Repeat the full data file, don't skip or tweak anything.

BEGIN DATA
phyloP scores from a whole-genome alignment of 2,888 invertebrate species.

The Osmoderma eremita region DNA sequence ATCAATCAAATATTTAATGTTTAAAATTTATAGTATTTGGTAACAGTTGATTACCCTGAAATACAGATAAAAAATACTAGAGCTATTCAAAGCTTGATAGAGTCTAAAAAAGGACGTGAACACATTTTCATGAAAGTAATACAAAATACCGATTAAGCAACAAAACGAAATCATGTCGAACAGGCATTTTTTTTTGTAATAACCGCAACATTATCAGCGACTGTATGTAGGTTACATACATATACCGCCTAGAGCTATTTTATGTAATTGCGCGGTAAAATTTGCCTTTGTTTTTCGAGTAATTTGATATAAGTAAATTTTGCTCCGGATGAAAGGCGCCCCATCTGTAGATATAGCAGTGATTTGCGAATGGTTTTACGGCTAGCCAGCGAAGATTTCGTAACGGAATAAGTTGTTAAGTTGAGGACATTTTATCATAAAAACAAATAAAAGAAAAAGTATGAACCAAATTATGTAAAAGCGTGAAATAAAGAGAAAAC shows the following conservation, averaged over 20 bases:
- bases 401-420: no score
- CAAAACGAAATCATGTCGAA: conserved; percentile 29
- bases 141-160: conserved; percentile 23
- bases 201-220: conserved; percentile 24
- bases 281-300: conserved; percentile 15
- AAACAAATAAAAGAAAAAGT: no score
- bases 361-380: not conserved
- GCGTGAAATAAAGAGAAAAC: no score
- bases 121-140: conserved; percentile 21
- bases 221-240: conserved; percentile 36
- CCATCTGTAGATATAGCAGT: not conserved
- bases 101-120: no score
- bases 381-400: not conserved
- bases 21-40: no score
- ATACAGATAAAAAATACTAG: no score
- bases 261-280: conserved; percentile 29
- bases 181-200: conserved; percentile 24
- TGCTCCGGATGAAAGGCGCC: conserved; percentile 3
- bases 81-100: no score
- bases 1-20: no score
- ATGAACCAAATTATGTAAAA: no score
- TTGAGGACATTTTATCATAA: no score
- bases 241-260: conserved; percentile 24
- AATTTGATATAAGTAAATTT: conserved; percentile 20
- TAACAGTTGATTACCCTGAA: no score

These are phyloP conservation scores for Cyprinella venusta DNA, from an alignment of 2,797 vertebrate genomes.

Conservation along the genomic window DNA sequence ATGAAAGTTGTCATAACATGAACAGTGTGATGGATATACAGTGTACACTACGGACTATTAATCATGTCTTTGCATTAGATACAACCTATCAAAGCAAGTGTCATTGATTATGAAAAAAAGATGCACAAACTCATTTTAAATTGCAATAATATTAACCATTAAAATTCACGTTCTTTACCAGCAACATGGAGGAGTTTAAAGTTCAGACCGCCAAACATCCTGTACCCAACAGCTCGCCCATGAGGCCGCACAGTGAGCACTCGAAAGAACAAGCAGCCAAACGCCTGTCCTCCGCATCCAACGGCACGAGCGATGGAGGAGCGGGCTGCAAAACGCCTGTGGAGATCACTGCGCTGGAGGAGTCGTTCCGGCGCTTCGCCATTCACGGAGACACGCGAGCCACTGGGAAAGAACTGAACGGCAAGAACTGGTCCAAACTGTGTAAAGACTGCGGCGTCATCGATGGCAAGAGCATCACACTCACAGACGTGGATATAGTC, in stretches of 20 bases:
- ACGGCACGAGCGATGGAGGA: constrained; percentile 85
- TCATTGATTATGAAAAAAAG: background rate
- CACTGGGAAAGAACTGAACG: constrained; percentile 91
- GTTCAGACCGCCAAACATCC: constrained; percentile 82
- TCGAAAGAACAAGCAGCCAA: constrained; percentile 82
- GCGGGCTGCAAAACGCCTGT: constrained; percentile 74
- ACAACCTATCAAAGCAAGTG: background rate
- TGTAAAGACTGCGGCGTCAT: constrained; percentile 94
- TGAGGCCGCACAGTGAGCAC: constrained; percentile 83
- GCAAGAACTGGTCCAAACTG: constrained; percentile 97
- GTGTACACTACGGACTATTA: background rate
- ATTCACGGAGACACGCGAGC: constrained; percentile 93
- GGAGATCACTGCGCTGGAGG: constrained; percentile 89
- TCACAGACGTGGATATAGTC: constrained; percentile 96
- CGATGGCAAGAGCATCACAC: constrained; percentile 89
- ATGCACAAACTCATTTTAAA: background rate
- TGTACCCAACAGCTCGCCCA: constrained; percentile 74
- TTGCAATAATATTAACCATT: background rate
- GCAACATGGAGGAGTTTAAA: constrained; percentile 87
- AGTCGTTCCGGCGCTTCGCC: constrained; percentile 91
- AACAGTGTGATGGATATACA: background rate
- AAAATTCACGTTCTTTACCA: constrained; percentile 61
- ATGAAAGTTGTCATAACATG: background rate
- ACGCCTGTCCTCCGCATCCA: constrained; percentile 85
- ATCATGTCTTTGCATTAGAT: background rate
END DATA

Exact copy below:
phyloP scores from a whole-genome alignment of 2,888 invertebrate species.

The Osmoderma eremita region DNA sequence ATCAATCAAATATTTAATGTTTAAAATTTATAGTATTTGGTAACAGTTGATTACCCTGAAATACAGATAAAAAATACTAGAGCTATTCAAAGCTTGATAGAGTCTAAAAAAGGACGTGAACACATTTTCATGAAAGTAATACAAAATACCGATTAAGCAACAAAACGAAATCATGTCGAACAGGCATTTTTTTTTGTAATAACCGCAACATTATCAGCGACTGTATGTAGGTTACATACATATACCGCCTAGAGCTATTTTATGTAATTGCGCGGTAAAATTTGCCTTTGTTTTTCGAGTAATTTGATATAAGTAAATTTTGCTCCGGATGAAAGGCGCCCCATCTGTAGATATAGCAGTGATTTGCGAATGGTTTTACGGCTAGCCAGCGAAGATTTCGTAACGGAATAAGTTGTTAAGTTGAGGACATTTTATCATAAAAACAAATAAAAGAAAAAGTATGAACCAAATTATGTAAAAGCGTGAAATAAAGAGAAAAC shows the following conservation, averaged over 20 bases:
- bases 401-420: no score
- CAAAACGAAATCATGTCGAA: conserved; percentile 29
- bases 141-160: conserved; percentile 23
- bases 201-220: conserved; percentile 24
- bases 281-300: conserved; percentile 15
- AAACAAATAAAAGAAAAAGT: no score
- bases 361-380: not conserved
- GCGTGAAATAAAGAGAAAAC: no score
- bases 121-140: conserved; percentile 21
- bases 221-240: conserved; percentile 36
- CCATCTGTAGATATAGCAGT: not conserved
- bases 101-120: no score
- bases 381-400: not conserved
- bases 21-40: no score
- ATACAGATAAAAAATACTAG: no score
- bases 261-280: conserved; percentile 29
- bases 181-200: conserved; percentile 24
- TGCTCCGGATGAAAGGCGCC: conserved; percentile 3
- bases 81-100: no score
- bases 1-20: no score
- ATGAACCAAATTATGTAAAA: no score
- TTGAGGACATTTTATCATAA: no score
- bases 241-260: conserved; percentile 24
- AATTTGATATAAGTAAATTT: conserved; percentile 20
- TAACAGTTGATTACCCTGAA: no score

These are phyloP conservation scores for Cyprinella venusta DNA, from an alignment of 2,797 vertebrate genomes.

Conservation along the genomic window DNA sequence ATGAAAGTTGTCATAACATGAACAGTGTGATGGATATACAGTGTACACTACGGACTATTAATCATGTCTTTGCATTAGATACAACCTATCAAAGCAAGTGTCATTGATTATGAAAAAAAGATGCACAAACTCATTTTAAATTGCAATAATATTAACCATTAAAATTCACGTTCTTTACCAGCAACATGGAGGAGTTTAAAGTTCAGACCGCCAAACATCCTGTACCCAACAGCTCGCCCATGAGGCCGCACAGTGAGCACTCGAAAGAACAAGCAGCCAAACGCCTGTCCTCCGCATCCAACGGCACGAGCGATGGAGGAGCGGGCTGCAAAACGCCTGTGGAGATCACTGCGCTGGAGGAGTCGTTCCGGCGCTTCGCCATTCACGGAGACACGCGAGCCACTGGGAAAGAACTGAACGGCAAGAACTGGTCCAAACTGTGTAAAGACTGCGGCGTCATCGATGGCAAGAGCATCACACTCACAGACGTGGATATAGTC, in stretches of 20 bases:
- ACGGCACGAGCGATGGAGGA: constrained; percentile 85
- TCATTGATTATGAAAAAAAG: background rate
- CACTGGGAAAGAACTGAACG: constrained; percentile 91
- GTTCAGACCGCCAAACATCC: constrained; percentile 82
- TCGAAAGAACAAGCAGCCAA: constrained; percentile 82
- GCGGGCTGCAAAACGCCTGT: constrained; percentile 74
- ACAACCTATCAAAGCAAGTG: background rate
- TGTAAAGACTGCGGCGTCAT: constrained; percentile 94
- TGAGGCCGCACAGTGAGCAC: constrained; percentile 83
- GCAAGAACTGGTCCAAACTG: constrained; percentile 97
- GTGTACACTACGGACTATTA: background rate
- ATTCACGGAGACACGCGAGC: constrained; percentile 93
- GGAGATCACTGCGCTGGAGG: constrained; percentile 89
- TCACAGACGTGGATATAGTC: constrained; percentile 96
- CGATGGCAAGAGCATCACAC: constrained; percentile 89
- ATGCACAAACTCATTTTAAA: background rate
- TGTACCCAACAGCTCGCCCA: constrained; percentile 74
- TTGCAATAATATTAACCATT: background rate
- GCAACATGGAGGAGTTTAAA: constrained; percentile 87
- AGTCGTTCCGGCGCTTCGCC: constrained; percentile 91
- AACAGTGTGATGGATATACA: background rate
- AAAATTCACGTTCTTTACCA: constrained; percentile 61
- ATGAAAGTTGTCATAACATG: background rate
- ACGCCTGTCCTCCGCATCCA: constrained; percentile 85
- ATCATGTCTTTGCATTAGAT: background rate